Thursday, August 16, 2012

El Gato BluesMaster (IW#046)

There is this guy that it has been my good fortune to play music with off and on for the last ten years or so.  He is one of these guys that can play the hell out of anything he grabs, you could give him a folding chair and he could play the blues on it.

Well, when I made the first BluesMaster it was obvious that he needed to own one.  So I began the hunt for the parts.  I also began trying to figure out what to paint the banjo head.  When we played together a bunch of years ago, he sometimes referred to himself as "Lovercat," so the black cat seemed like a good choice.

The fork tailpiece wraps around to the back.
It is not quite as loud as I was hoping it would be, but it has a pretty nice sound.  I drilled some holes in the top cake pan to let more sound out, and that helped a fair amount.  Getting the ratio of sizes right pan-to-pan is clearly pretty important in terms of projecting the sound forward instead of trapping it in the sound chamber.  The neck is a piece of maple that came out of the same board as the original BluesMaster, one that I had salvaged from a woodworker's shop when his roof collapsed and he went out of business.  The last time I used maple I only put a coat of oil on it, and I have noticed already that the steel strings are starting to stain it where I press them down.  So to try to keep the neck a little cleaner this one is lacquered. Not sure I am sold on that, though, it seems like too technical a finish for these instruments.  Should work, though.

Once again I used Corian for the bridge, I am starting to really like the results I get from it.  It is set up as a tenor banjo tuned Chicago style, DGBE.

Monday, August 6, 2012

Pete Seeger Tenor (IW#045)

I have been getting a lot of mileage out of old number 38, the first Punch tenor.  The box is a good size, it sounds pretty good, it is a nice size.  So I went back to the smoke shop and asked if they had another of those boxes.  Took them a while to get one empty (something about cigars not selling as well.  A health risk, apparently.  Who knew?), but finally one came free and they called me.  About that time I found out that an old friend named Lance from New York had a connection to Pete Seeger and said that if I could get a box over there that Pete would sign it for me.  Holy jeebers.  Thanks to the USPS and Lance I ended up with a cigar box with Pete's autograph  so clearly had to make another tenor.

This one has been an interesting process.  Not only is it more fraught for me because I damn well better not screw it up, it is the first time I am building something I have built before, with the possibility of building it better.

That is Seeger's autograph below the bridge.
For a neck I got out some black locust that had been a tree in our backyard.  We took it down a couple of years ago and I had some of it sawn into lumber.  It is about ready to use, so I took a chunk of that.  I have never use black locust before, it is kind of stringy with an open grain.  Looks an awful lot like red oak, actually.  For a bridge I used a scrap of Corian, a countertop material.  I got that idea from my friend Steve Wishnevsky. He told me that Corian transfers the sound to the tone wood better than a lot of woods, so I have been using that.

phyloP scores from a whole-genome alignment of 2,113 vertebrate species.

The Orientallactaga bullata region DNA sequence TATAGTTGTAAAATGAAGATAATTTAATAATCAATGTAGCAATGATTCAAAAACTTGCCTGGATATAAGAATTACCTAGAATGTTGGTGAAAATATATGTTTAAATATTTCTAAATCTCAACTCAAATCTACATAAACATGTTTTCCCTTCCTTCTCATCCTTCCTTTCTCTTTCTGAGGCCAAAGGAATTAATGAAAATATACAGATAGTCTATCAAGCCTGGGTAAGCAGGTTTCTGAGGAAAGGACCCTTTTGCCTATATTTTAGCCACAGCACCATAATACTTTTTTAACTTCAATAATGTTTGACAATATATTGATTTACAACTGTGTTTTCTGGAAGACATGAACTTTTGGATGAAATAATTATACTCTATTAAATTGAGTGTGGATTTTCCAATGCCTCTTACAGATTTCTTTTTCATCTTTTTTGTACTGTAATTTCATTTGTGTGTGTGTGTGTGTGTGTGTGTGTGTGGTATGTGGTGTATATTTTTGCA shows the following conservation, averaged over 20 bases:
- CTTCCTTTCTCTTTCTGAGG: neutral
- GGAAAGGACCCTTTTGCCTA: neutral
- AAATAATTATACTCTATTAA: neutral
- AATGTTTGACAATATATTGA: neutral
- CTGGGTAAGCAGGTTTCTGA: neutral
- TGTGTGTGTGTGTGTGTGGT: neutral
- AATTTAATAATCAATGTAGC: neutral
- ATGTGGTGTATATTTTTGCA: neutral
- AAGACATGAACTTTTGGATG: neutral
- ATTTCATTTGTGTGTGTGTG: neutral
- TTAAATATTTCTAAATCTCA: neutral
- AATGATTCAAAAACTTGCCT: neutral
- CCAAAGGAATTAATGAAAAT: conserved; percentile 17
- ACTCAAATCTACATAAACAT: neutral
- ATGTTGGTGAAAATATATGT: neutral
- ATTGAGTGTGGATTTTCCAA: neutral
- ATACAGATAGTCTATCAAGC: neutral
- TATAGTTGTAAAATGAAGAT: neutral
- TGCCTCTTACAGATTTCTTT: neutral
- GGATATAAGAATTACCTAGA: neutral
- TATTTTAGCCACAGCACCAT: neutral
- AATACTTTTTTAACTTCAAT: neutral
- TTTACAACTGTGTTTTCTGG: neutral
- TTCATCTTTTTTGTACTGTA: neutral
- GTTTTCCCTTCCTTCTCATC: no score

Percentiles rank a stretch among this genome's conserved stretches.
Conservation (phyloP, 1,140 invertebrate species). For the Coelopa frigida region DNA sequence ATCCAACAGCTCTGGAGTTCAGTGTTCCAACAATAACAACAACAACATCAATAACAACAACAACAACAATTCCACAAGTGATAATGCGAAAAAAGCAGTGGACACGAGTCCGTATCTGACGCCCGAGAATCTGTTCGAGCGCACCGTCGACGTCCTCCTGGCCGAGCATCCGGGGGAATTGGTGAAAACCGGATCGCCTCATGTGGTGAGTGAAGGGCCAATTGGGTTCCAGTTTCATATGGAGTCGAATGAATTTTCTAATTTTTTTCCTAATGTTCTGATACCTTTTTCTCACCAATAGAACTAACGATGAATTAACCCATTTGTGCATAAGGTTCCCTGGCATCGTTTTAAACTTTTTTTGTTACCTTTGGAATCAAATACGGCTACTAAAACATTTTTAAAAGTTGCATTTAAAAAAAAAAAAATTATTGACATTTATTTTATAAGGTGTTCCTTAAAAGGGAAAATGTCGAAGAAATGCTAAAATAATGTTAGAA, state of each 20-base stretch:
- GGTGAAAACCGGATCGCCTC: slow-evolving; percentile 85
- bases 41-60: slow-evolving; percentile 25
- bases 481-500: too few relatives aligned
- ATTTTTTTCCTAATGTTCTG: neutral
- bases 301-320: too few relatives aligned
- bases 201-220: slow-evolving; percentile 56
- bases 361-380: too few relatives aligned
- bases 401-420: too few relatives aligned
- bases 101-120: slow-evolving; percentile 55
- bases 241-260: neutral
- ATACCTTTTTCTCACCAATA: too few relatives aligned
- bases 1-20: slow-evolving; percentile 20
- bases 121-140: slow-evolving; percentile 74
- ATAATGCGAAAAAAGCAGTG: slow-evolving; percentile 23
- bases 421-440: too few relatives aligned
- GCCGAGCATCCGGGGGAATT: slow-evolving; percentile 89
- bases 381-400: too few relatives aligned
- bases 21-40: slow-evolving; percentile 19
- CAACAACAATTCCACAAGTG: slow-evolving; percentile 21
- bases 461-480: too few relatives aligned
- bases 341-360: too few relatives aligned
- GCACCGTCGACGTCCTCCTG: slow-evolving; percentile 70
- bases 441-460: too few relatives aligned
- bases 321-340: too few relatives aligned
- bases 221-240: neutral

All in all, it came out pretty well.  I have a new favorite instrument.  And if anyone wants the first Punch tenor (the one that is linked above) drop me a line.  I'm looking to sell it to a good home.  I can't play two of them.

It being autographed by Pete Seeger, I had to have the first song be a Seeger tune.

Friday, August 3, 2012

Mountain Ukes (IW#'s 43 & 44)

I wrote a little while ago about a project making ukuleles.  These came, as I described before from an old piano we are dismantling in conjunction with a dance piece for a company called Dance Exchange.  I got enough scrap to make two ukes, which I have dubbed the "Mountain Ukes," as they are being made for that piece.

The tennon on the neck fits in to a mortice on the body for a secure joint.
This has been my first foray into making the sound chambers, and I tried a new method for setting the neck, which I stole from Joel Eckhaus, a very accomplished luthier who presented at the Furniture Society conference recently.  He has a tennon cut on the end of the neck which he bolts into a mortise in the body.  Very clever, so I stole it for these.  One of the limitations I have run into doing the "stick-through-a-box" method is that the sound hole can't be where you expect it to be:  the middle of the box.  if you put the sound holes on the sides (something that a lot of cigar box banjo makers do), it looks less "guitar-y" which in some cases is something I am trying to achieve.  So for these I tried it and by jeebers it worked!

The cedar lids sound great, the very thin one out of the recycled shingles sounds brighter.  Overall, they are pretty great boxes and fun to play.  Not sure I want to get in the line of making whole instruments, though, even out of found materials.  There is too much temptation to start acting like an actual luthier without having the knowledge and skill set one needs to follow up on that.  And I really like that I was able to leave the original finish from the piano on the fingerboard, as an homage to the instrument that was, and that is living again in the new instrument.